Share
News

Iranian Hackers Pose as Conservatives, Send Dems Menacing Emails to Depict GOPers as Hateful Thugs

Share

Two Iranian citizens were indicted Thursday for an effort to sway voters in the United States prior to the 2020 presidential election.

The two suspects are accused of downloading confidential data from 100,000 voters in September and October of 2020, according to the New York Post.

The indictment said voters were then sent threatening emails purporting to come from the right-wing group the Proud Boys.

Although officials did not name the state they said was involved, at the time the emails were first disclosed, officials said that voters in Florida and Alaska received the emails, according to The Washington Post.

Many of the emails reportedly targeted Democrats.

Trending:
I Miss Melania: Jill Biden Unveils Horrible Christmas Decorations for White House

“You are currently registered as a Democrat and we know this because we have gained access into the entire voting infrastructure,” the emails said.

“You will vote for [Donald] Trump on Election Day or we will come after you. Change your party affiliation to Republican to let us know you received our message and will comply.”

The hackers played against both sides, the indictment said. The hackers contacted members of the Trump campaign, the media and Republican lawmakers with claims that Democrats were going to alter mail-in ballots and register phantom voters, according to the indictment.

A video that claimed to show a member of the Proud Boys hacking into state voter websites was sent around along with those messages, the indictment said.

Do we need stronger cybersecurity protections?

The hackers gained access to a media company’s computer network, according to the indictment, but were unable to succeed in their efforts to use it to spread false information.

Seyyed Mohammad Hosein Musa Kazemi, 24, and Sajjad Kashian, 27, worked for a cybersecurity company called Emennet Pasargad, which worked with the Iranian government. Federal officials have posted a $10 million reward for information that would help the federal government corner the alleged hackers.

After the indictment was announced, the Treasury Department announced sanctions against six people connected with the company for which the hackers allegedly worked.

Related:
Dealmaker in Chief: Trump Will Sell a Historic DC Property for a Whopping $375 Million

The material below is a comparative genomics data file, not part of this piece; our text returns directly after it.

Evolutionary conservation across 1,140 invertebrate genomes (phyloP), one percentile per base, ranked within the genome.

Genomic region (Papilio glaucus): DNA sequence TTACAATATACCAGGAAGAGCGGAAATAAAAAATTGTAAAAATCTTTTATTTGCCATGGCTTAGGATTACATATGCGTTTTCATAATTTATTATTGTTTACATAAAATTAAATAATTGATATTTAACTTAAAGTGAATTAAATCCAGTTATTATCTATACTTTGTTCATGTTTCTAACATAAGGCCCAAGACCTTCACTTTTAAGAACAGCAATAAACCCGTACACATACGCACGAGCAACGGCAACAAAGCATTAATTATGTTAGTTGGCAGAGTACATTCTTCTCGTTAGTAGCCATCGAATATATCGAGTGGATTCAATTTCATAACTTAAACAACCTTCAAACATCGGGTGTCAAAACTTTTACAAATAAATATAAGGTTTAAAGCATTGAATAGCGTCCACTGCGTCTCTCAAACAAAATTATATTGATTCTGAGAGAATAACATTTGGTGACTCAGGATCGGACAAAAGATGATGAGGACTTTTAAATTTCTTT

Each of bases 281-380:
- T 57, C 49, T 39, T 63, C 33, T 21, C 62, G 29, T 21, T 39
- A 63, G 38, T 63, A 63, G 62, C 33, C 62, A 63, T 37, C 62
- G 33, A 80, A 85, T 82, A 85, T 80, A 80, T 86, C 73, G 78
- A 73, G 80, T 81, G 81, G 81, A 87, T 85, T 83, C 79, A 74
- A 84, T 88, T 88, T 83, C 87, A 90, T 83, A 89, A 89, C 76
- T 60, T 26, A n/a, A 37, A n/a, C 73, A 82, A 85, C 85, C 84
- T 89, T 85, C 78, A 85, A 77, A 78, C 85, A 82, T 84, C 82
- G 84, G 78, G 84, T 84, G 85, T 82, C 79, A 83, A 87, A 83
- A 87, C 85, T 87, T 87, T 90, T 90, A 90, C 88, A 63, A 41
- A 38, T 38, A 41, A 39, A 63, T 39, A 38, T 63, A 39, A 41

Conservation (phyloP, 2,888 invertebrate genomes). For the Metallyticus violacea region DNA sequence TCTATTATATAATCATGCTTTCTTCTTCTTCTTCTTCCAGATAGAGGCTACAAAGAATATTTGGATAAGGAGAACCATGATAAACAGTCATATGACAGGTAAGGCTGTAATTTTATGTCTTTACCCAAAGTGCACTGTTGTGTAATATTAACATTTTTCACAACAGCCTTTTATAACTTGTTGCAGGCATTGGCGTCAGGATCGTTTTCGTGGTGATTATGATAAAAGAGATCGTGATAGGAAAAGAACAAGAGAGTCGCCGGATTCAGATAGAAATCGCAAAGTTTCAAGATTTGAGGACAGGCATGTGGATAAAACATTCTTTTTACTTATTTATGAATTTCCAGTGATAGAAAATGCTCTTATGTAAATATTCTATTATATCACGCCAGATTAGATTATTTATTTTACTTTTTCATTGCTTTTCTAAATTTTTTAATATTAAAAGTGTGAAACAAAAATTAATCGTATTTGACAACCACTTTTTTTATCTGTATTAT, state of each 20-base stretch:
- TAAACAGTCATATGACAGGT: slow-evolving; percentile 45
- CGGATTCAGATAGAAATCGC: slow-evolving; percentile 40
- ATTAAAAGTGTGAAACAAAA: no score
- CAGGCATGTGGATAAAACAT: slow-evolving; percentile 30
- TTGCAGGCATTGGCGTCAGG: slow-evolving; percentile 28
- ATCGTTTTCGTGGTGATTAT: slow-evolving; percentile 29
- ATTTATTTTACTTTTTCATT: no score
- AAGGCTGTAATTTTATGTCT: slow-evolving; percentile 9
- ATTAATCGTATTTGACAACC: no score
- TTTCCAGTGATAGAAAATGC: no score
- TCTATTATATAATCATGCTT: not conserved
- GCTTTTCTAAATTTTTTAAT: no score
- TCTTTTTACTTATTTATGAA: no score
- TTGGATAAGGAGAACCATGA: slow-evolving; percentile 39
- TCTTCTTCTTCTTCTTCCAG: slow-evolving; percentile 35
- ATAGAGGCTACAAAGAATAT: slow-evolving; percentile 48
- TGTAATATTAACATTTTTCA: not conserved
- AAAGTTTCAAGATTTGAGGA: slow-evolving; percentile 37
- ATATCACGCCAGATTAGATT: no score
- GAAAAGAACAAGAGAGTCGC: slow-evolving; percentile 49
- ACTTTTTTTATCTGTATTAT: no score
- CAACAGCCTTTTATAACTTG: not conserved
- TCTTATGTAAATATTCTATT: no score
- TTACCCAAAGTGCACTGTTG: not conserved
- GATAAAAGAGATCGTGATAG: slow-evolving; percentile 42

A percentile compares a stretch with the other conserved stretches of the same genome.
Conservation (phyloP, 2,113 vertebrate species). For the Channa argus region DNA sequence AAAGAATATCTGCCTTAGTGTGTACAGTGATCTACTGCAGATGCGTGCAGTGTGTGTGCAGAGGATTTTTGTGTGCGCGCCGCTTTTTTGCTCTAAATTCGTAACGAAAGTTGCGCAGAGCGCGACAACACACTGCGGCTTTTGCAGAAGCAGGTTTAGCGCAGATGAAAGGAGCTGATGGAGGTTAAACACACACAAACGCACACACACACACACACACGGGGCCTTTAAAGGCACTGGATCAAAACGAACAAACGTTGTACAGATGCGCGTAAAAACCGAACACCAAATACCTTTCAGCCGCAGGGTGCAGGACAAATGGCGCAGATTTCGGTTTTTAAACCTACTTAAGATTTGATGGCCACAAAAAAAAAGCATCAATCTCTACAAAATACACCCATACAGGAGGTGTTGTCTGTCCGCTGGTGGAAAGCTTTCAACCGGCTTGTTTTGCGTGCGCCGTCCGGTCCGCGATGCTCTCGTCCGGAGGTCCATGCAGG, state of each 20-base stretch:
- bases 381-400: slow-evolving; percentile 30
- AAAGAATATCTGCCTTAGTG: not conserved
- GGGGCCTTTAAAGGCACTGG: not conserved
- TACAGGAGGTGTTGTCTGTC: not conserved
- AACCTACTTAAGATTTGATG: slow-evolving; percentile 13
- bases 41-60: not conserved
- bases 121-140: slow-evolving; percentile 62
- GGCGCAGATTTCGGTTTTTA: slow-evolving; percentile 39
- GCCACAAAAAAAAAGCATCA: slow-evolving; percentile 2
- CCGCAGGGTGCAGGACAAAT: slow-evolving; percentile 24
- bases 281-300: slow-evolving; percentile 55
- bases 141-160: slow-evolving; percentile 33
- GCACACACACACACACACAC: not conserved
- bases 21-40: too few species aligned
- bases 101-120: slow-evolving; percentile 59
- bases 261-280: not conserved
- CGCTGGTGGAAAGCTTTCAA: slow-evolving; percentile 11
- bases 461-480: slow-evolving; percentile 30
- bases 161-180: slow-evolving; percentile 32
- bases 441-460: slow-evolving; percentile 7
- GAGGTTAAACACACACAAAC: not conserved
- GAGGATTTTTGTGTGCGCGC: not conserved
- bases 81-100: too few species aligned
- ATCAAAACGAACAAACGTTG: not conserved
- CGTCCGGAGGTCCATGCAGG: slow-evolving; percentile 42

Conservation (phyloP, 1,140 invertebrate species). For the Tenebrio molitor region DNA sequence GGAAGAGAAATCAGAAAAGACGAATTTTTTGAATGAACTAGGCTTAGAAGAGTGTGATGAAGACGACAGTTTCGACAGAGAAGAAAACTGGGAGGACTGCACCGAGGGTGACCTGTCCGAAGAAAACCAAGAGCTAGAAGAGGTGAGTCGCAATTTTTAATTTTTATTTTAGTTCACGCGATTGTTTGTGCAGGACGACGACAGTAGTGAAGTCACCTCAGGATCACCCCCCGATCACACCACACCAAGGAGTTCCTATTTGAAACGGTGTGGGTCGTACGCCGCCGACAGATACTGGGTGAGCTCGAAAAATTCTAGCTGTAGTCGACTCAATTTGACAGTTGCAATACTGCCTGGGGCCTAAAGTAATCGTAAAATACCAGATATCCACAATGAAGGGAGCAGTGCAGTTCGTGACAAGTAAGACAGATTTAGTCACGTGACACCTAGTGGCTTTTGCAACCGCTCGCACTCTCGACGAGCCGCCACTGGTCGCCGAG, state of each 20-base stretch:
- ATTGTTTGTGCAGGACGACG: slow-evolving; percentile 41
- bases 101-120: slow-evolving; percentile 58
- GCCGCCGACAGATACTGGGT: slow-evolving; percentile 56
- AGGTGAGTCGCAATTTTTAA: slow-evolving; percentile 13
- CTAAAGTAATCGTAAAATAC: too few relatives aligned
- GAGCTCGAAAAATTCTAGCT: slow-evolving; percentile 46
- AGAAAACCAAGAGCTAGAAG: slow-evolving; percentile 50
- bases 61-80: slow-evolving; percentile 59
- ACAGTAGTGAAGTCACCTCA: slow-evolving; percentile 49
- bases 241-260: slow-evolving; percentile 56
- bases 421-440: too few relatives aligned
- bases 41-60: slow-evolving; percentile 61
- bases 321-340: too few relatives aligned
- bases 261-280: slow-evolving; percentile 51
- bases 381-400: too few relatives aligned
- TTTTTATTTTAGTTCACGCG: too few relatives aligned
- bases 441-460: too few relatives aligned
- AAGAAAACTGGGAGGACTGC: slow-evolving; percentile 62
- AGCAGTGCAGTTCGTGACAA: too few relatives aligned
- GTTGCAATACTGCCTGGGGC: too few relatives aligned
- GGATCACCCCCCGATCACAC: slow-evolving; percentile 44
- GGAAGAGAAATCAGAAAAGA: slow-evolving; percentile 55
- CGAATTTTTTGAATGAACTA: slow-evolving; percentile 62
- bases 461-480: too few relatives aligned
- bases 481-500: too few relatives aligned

The sanctions announcement said the hackers were “state-sponsored,” according to The Washington Post.

“State-sponsored actors, including Iranian groups, have engaged in covert and deceptive activities to disseminate disinformation through websites and social media designed to undermine Americans’ faith in U.S. elections,” Secretary of State Antony Blinken said.

He said the government’s response shows “that we will hold state-sponsored actors to account for attempting to undermine public confidence in the electoral process and U.S. institutions.”

Matthew G. Olsen, head of the Justice Department’s national security division, said the Iranians are waging “a targeted, coordinated campaign to erode confidence in the integrity of the U.S. electoral system and to sow discord among Americans.”

Truth and Accuracy

Submit a Correction →



We are committed to truth and accuracy in all of our journalism. Read our editorial standards.

Tags:
, , , ,
Share
Jack Davis is a freelance writer who joined The Western Journal in July 2015 and chronicled the campaign that saw President Donald Trump elected. Since then, he has written extensively for The Western Journal on the Trump administration as well as foreign policy and military issues.
Jack Davis is a freelance writer who joined The Western Journal in July 2015 and chronicled the campaign that saw President Donald Trump elected. Since then, he has written extensively for The Western Journal on the Trump administration as well as foreign policy and military issues.
Jack can be reached at jackwritings1@gmail.com.
Location
New York City
Languages Spoken
English
Topics of Expertise
Politics, Foreign Policy, Military & Defense Issues




Conversation

Notice: Due to threatened de-monetization, we have temporarily removed commenting while we build a long-term commenting solution that allows you to voice your opinion freely and allows us to continue to publish the news fearlessly and cover topics that you care about. If you would like to personally partner with The Western Journal to help us continue publishing while under relentless assault by Big Tech, please visit our subscription page here. We encourage you to share this article and discuss with your friends.